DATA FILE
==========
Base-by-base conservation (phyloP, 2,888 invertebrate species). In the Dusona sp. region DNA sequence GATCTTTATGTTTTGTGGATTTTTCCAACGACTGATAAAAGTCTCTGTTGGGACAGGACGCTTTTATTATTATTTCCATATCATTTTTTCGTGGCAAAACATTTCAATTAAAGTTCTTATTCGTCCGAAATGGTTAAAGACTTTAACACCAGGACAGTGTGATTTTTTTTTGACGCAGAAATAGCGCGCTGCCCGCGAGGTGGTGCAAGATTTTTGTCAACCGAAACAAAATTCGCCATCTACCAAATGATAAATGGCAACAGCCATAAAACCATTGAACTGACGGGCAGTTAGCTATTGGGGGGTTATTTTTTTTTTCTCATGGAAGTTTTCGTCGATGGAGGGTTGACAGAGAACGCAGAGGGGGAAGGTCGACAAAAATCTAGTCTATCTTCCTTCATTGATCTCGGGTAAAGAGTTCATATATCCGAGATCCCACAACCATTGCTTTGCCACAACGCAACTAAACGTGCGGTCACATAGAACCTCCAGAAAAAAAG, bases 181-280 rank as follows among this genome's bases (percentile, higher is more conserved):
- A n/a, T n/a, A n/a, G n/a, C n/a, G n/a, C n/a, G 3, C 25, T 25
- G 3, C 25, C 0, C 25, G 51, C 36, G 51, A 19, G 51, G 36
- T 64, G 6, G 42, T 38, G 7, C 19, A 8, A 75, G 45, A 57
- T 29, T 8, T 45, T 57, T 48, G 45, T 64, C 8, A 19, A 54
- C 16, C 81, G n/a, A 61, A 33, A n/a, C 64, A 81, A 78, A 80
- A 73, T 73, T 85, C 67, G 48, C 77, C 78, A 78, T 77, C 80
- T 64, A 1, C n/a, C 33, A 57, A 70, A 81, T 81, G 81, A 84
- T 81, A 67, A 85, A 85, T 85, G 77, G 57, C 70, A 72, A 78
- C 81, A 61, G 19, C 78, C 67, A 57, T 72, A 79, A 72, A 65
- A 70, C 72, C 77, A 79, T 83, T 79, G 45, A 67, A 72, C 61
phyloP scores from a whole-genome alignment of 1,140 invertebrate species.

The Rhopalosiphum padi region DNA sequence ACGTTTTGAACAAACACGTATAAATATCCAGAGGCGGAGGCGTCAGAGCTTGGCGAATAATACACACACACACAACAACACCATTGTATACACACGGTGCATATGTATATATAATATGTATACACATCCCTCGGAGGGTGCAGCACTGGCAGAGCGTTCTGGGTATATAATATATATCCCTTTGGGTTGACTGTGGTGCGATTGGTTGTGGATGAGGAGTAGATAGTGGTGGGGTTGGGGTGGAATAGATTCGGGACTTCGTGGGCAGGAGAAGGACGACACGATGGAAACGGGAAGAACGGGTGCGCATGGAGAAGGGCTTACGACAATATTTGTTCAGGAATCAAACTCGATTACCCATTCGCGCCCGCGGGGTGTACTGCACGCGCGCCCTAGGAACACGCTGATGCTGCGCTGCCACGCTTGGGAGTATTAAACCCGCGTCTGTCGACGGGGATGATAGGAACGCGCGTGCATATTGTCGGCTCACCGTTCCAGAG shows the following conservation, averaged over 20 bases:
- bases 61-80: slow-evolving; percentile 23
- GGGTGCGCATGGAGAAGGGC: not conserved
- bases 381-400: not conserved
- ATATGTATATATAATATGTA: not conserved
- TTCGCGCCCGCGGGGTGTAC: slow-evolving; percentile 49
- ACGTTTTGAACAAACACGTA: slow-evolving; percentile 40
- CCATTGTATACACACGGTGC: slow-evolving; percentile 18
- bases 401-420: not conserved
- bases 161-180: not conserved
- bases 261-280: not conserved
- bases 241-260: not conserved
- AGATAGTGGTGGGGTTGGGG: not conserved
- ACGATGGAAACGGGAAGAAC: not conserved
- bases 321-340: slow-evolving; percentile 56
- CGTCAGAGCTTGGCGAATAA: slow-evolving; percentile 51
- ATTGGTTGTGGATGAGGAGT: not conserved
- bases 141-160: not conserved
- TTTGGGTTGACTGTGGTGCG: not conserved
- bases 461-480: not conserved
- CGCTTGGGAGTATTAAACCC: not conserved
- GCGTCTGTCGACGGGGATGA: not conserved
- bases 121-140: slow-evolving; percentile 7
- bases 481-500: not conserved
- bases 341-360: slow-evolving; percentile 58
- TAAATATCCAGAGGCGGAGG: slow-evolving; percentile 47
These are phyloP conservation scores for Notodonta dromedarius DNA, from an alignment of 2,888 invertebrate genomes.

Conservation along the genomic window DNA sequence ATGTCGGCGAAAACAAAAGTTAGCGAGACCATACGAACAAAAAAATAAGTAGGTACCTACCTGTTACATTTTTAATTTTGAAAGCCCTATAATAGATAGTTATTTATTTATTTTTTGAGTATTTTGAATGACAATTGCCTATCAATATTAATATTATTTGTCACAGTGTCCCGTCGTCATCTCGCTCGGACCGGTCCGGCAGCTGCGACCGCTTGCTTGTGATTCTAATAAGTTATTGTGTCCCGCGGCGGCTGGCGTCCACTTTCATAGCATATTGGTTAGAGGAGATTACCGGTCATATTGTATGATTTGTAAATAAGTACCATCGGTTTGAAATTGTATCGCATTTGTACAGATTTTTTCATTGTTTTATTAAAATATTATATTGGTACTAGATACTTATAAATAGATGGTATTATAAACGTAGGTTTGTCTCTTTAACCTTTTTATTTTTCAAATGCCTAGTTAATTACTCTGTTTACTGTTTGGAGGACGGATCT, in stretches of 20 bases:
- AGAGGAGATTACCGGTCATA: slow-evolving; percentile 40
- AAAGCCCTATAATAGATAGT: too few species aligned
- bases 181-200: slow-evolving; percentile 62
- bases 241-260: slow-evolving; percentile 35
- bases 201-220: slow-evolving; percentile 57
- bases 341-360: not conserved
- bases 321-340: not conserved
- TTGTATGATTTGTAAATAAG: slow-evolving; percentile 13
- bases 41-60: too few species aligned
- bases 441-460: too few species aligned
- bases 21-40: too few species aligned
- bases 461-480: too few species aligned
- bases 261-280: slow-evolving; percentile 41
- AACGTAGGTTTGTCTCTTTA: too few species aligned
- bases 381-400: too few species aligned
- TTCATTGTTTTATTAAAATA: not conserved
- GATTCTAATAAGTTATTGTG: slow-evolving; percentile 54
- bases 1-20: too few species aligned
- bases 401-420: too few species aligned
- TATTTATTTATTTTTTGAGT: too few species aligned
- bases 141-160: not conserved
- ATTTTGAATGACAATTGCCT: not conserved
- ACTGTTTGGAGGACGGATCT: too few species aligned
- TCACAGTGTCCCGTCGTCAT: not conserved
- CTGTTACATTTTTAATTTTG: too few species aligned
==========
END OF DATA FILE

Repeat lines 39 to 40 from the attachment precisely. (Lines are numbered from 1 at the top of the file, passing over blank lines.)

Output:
These are phyloP conservation scores for Notodonta dromedarius DNA, from an alignment of 2,888 invertebrate genomes.

Conservation along the genomic window DNA sequence ATGTCGGCGAAAACAAAAGTTAGCGAGACCATACGAACAAAAAAATAAGTAGGTACCTACCTGTTACATTTTTAATTTTGAAAGCCCTATAATAGATAGTTATTTATTTATTTTTTGAGTATTTTGAATGACAATTGCCTATCAATATTAATATTATTTGTCACAGTGTCCCGTCGTCATCTCGCTCGGACCGGTCCGGCAGCTGCGACCGCTTGCTTGTGATTCTAATAAGTTATTGTGTCCCGCGGCGGCTGGCGTCCACTTTCATAGCATATTGGTTAGAGGAGATTACCGGTCATATTGTATGATTTGTAAATAAGTACCATCGGTTTGAAATTGTATCGCATTTGTACAGATTTTTTCATTGTTTTATTAAAATATTATATTGGTACTAGATACTTATAAATAGATGGTATTATAAACGTAGGTTTGTCTCTTTAACCTTTTTATTTTTCAAATGCCTAGTTAATTACTCTGTTTACTGTTTGGAGGACGGATCT, in stretches of 20 bases: